So this post should have gone out roughly six days ago. Alas, here it is.

Last Friday I was lucky enough to be invited to partake in a segment entitled, “The Pain of Miscarriage” on Huff Post Live.

 I was joined by 3 other panelists, Abby Lagunoff, a miscarriage healer in Los Angeles, Marybeth Lowell, mother of one in Seattle,and Kelly Farley, a bereaved father, recovery coach and the author of ‘Grieving Dads: To the Brink and Back.’

Notably the highlight of the segment was Kelly Farley author and creator of the Grieving Dads Project.

It was refreshing to hear the opinion of a man regarding the topic of miscarriage and still birth. While the segment was not on infertility specifically, he did mention that he and his wife struggled through infertility as well.

Farley stated, “I went into a pretty heavy tailspin, into despair and grief. A lot of it had to do with the fact that I didn’t talk about it. I didn’t seek help. Eventually I gave in and sought some help.”

Farley recommended that men dealing with pregnancy loss must give themselves space to cope.

“It’s not weak to cry,” he said. “And it’s okay to show emotion. It’s okay to talk about it.”

There were many tweets that came in during the 20 minute segment from men.  I am happy to pass along the Grieving Dads Project information to share with the men in your life. Kelly has created an excellent and much needed resource.

In the near future look forward to a guest post from Kelly Farley.

Here is a past post from giving the male perspective of infertility- Factor In

My Crescent Moon

 I am linking up with Keiko from the Infertility Voice and Pamela from Silent Sorority to participate in their Open Salon, “To Mom or Not to Mom.” They created this to discuss both sides of the motherhood debate from their unique perspectives. Why? To parse out the concerns and vulnerabilities of transition within the ALI (adoption/loss/infertility) community without tripping over political correctness and delicate sensibilities.

Head over to each of their blogs to read some very interesting points of view. 

Below is my contribution to the project.


I sit here staring at my computer screen because I don’t know exactly what to write. I have on pajamas and a thick pair of socks I took from my dad the last time we were at our cottage. It’s just after 9PM and I am exhausted. Each day is so full. Raising two young boys sucks the life out of me. I really don’t feel like I can ever fit it all in. And there are days when I look around at my house and feel like it oozes filth.

But tonight the vacuuming will have to wait. The clothes will remain in the laundry basket. I need to formulate this post; I have been waiting a long time.

I look down at my belly and it is protruding all of a sudden. I am 17 weeks pregnant and still cannot believe that this is really happening to me- to us. I have known about the pregnancy for 13 weeks, and it is just beginning to seem real. I can finally say the words and not feel like I am speaking of someone else. But often it still feels like an outer-body experience. I have accepted that this is my truth, but my fragile heart and mind teeter on the edge of disbelief.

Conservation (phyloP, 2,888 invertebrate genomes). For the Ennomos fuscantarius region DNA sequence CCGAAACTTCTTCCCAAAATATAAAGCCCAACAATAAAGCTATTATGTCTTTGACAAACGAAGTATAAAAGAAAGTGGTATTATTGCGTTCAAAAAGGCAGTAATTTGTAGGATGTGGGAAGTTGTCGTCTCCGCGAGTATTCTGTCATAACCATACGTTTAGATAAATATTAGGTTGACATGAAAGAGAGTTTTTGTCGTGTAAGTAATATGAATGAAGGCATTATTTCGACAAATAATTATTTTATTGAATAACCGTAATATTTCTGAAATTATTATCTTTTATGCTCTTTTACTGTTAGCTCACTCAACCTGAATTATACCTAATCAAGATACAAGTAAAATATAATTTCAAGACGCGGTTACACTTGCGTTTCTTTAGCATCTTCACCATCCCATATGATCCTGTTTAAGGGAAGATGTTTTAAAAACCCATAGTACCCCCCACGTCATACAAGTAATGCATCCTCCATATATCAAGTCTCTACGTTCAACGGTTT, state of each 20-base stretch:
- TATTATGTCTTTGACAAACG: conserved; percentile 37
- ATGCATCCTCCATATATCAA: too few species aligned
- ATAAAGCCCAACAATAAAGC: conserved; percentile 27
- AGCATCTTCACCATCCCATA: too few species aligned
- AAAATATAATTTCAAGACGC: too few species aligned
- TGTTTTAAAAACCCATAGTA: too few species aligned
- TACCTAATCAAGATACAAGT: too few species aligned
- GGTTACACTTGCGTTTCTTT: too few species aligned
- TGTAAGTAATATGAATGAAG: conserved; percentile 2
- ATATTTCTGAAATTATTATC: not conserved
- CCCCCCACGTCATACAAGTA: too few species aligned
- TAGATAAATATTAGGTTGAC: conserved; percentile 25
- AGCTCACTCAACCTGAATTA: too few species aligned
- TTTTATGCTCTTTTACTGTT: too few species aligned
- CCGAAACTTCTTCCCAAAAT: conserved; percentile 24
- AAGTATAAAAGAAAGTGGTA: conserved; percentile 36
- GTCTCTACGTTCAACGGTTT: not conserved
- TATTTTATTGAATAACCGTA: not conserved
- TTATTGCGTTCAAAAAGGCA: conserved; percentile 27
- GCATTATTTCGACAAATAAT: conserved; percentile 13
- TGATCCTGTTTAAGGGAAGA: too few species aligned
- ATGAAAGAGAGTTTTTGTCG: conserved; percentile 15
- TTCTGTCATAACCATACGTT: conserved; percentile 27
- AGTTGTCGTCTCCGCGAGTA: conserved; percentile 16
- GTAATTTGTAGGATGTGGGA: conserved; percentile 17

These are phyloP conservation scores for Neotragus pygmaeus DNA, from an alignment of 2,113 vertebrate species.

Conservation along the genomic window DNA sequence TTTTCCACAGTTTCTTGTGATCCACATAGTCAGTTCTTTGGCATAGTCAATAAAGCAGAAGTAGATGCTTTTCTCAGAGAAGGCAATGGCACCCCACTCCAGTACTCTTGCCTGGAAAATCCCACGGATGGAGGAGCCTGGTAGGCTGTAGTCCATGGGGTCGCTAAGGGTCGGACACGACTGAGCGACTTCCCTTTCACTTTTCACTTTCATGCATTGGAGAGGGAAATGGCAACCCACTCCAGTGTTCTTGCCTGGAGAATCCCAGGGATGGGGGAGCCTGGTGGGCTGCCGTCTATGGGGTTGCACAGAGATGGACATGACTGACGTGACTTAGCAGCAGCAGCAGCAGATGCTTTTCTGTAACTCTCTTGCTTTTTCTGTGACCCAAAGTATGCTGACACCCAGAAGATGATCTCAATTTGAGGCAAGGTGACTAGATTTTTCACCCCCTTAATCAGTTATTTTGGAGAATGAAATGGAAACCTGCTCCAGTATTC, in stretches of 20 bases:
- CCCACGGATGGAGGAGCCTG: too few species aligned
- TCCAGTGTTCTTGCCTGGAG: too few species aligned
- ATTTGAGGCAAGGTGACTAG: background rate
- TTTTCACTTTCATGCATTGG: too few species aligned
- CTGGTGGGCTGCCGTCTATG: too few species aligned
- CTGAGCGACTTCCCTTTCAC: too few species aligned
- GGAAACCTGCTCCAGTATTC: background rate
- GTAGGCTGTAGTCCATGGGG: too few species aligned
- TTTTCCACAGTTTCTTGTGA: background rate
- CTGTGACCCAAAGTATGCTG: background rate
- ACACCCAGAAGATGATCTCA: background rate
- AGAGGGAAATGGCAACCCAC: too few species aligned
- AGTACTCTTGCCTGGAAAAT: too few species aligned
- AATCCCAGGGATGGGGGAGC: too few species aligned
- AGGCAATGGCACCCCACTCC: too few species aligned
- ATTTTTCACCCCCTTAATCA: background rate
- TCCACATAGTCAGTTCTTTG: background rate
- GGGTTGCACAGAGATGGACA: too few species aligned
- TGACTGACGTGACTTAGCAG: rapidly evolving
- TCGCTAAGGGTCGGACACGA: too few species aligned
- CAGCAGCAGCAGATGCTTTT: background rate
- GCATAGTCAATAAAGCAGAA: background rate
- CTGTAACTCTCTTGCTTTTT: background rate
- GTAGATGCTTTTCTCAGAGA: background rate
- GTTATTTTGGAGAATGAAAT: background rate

After 8 1/2 years of battling infertility, I finally got a positive pregnancy test. I will never forget that morning. I called AJ right away and through massive sobs told him the news. I was in my office at work; no one else was there. I called my RE’s office and basically shouted in the phone, I’m pregnant!
The secretary put my doctor on the phone. When I heard his kind voice with an accent proclaim, “Oh, Erica, this is such wonderful news,” I realized that was just one of some many things I waited over 8 years to experience. Even though I love my second RE (who was my doctor for the majority of my TTC journey), I was never able to experience anything good at their practice. It was all sad and complicated and extremely difficult.

Yesterday at a routine doctor visit, I heard the baby’s heart beat for the first time in a month. Immediately after the Doppler touched my abdomen, there it was- strong and loud. Such a pure sound. I haven’t cried much since the first week of finding out. But when I hear that sound or see baby on the ultrasound screen, I tear up. S/he’s in there growing and thriving. The heart beat is strong. I can already tell s/he is a fighter. Almost like he knows what mommy and daddy have been through.

My OB (having an OB is a triumph in and of itself) said to me,” That must be such a great sound after all you have been through.”

He has no idea.

We waited until the end of the first trimester to tell people besides our immediate family. And I have waited until this point to write about my pregnancy for several different reasons. I understand completely that my news may be painful for others. I know all too well the bitter sweet tug at the heart upon hearing pregnancy announcements. And the ironic part for me over the past few years is that the pregnancies of women who didn’t ever think they would get pregnant were harder for me to deal with. I just kept thinking if a miracle happened for them, why not me? I just could not let go my vision of a pregnancy. For some reason even after Wee came home and we were all so happy, I did not feel like I was done yet. I knew I wouldn’t adopt again, but I strongly felt that I would have another child. I just didn’t know how.